I get so much information from all these boards.
Here is a little something back.
Just trying to give something back.
Here is some info:
Observations on Eastman Carbon Venture vs the Ground Max (which my Dad has)
The 220 Denier seems pretty light weight. This is probably to save weight and cost over a greater sq. ft area. It won't tear or rip, it just looks and feels less substantial than the 600 denier of the Ground Max. I won't be leaving the Eastman up for more than a few weeks at a time, but I would be cautious about leaving it up all summer.
The camo is a lighter pattern than the Ground Max, and I think I like it better. With the Safari stuff on, which I did not try, it should add a bit of light/dark contract and blend in well. I'll take pics with it set up.
The door is a "<" door, where as the ground max opens along one whole corner. It is definately easier to get in and out of than the Ground Max, but it zips up a little harder as well. Overall, I like the Eastman < side door better than the Ground Max.
The Eastman (58"W x 58"L x 69"H) is MUCH more spacious than the Ground Max (48''L x 48''W x 54''H.). I could see 3 people in the Eastman, we tried 3 people in the Ground Max and it was very tight.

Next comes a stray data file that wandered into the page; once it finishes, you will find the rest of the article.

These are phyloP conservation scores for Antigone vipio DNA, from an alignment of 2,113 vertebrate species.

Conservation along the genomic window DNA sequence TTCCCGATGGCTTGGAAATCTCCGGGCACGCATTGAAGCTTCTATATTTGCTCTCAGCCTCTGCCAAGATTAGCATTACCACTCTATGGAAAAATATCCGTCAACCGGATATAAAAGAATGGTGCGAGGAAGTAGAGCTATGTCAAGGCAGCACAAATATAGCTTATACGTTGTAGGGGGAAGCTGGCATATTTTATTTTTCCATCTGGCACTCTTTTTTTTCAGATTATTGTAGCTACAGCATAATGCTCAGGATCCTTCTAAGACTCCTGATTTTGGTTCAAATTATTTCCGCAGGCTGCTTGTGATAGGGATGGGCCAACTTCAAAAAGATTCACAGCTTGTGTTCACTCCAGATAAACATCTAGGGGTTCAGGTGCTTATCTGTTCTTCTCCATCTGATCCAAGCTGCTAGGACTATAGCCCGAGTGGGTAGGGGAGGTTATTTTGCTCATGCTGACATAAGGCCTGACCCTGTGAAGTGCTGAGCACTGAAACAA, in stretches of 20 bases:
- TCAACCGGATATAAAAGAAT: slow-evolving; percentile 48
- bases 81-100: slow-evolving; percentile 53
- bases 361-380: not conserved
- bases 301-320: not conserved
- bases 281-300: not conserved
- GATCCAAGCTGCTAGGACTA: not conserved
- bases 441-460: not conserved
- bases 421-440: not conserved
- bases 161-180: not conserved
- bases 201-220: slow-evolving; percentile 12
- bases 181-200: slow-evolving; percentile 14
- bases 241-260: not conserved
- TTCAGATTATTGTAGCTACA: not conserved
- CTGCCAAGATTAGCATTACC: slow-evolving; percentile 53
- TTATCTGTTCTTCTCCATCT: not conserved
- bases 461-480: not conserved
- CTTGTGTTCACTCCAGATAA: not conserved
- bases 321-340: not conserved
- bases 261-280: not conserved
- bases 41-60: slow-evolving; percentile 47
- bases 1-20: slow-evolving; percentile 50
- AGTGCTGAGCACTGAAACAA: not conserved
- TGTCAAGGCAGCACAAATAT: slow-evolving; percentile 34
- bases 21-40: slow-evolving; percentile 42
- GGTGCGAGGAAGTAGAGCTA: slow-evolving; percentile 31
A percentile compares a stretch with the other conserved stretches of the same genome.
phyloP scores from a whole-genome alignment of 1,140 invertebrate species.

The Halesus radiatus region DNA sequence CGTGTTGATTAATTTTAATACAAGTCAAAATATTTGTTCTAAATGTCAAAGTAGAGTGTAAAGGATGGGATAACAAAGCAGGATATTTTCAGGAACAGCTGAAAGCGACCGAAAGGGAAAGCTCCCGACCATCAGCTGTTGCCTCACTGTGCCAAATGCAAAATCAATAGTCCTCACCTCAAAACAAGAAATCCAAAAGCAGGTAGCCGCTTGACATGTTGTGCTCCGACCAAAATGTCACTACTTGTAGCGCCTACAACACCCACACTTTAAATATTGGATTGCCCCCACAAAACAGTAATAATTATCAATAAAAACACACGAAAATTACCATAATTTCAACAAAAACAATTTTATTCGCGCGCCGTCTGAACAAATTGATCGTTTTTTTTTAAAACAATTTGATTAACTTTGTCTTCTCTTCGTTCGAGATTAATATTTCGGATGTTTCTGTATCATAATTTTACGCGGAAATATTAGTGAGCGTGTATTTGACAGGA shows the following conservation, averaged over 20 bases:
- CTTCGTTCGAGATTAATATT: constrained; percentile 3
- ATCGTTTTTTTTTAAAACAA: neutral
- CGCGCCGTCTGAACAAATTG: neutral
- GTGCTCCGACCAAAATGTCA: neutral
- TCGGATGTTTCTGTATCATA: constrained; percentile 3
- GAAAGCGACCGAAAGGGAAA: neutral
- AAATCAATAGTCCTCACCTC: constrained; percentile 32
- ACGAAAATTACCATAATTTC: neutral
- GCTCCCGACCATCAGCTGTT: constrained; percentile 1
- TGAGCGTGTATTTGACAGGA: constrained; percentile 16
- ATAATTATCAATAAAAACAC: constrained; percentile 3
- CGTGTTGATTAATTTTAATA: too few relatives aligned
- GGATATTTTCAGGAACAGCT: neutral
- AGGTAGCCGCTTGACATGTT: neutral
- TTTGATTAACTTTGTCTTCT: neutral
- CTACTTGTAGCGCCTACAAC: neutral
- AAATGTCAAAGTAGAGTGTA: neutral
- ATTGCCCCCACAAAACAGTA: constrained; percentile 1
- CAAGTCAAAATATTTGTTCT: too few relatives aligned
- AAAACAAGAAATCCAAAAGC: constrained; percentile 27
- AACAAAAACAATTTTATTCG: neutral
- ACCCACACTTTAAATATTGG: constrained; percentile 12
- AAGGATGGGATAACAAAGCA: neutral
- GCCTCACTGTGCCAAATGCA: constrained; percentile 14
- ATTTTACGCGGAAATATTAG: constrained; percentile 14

The windows on the Eastman are MUCH wider than the Ground Max windows. One wide window allows for a really good view out the side. And the lower sections of the Eastman center window is lower than the center V window of the Ground Max. The lower center window means less worry about shooting your arrow through your blind... hehe.
The Eastman is more DB T5 like than the Ground Max.
The Eastman came with velco mesh windows for an outer layer. Shooting expandables for turkeys, I took them all out and will just be using the magnetic inner window. This should be fine for turkeys, but I wonder about deer. I have never used the shoot through windows and shooting Montecs, it would seem 'possible' to use them. I just feel wierd thinking about shooting my arrow point through something before it gets to where I want it to go.